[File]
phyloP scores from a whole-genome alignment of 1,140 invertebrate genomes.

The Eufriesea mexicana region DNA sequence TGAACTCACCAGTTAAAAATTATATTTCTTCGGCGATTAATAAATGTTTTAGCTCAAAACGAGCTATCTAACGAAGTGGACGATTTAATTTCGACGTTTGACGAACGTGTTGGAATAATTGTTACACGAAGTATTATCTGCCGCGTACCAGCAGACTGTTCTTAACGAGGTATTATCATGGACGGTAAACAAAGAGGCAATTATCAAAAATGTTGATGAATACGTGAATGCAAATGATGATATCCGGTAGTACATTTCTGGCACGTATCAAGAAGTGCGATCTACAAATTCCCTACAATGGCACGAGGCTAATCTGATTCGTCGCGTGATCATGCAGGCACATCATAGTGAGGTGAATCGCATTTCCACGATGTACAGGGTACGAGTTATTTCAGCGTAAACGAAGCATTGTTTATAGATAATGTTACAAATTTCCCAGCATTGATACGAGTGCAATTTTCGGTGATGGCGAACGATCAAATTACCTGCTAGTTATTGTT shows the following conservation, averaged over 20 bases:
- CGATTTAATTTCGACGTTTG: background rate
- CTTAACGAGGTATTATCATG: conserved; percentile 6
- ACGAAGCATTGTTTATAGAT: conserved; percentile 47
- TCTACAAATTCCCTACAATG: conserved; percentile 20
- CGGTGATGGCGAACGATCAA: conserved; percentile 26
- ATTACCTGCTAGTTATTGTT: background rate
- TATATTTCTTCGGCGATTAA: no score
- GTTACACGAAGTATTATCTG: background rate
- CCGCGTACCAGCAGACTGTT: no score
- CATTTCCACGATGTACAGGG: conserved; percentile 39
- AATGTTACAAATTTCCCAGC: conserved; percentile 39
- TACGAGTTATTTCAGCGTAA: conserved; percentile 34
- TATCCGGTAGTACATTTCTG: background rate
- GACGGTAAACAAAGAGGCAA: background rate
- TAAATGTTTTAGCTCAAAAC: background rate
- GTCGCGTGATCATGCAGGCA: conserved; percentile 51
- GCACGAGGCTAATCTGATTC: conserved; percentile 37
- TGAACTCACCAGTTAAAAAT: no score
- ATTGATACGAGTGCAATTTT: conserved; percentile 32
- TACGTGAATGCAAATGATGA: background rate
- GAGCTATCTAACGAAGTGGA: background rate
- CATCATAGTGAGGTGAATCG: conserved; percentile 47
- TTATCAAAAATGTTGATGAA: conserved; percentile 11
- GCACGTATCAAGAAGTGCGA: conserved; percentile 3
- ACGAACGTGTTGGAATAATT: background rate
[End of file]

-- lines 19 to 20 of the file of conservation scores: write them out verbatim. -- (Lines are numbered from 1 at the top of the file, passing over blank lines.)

- GCACGAGGCTAATCTGATTC: conserved; percentile 37
- TGAACTCACCAGTTAAAAAT: no score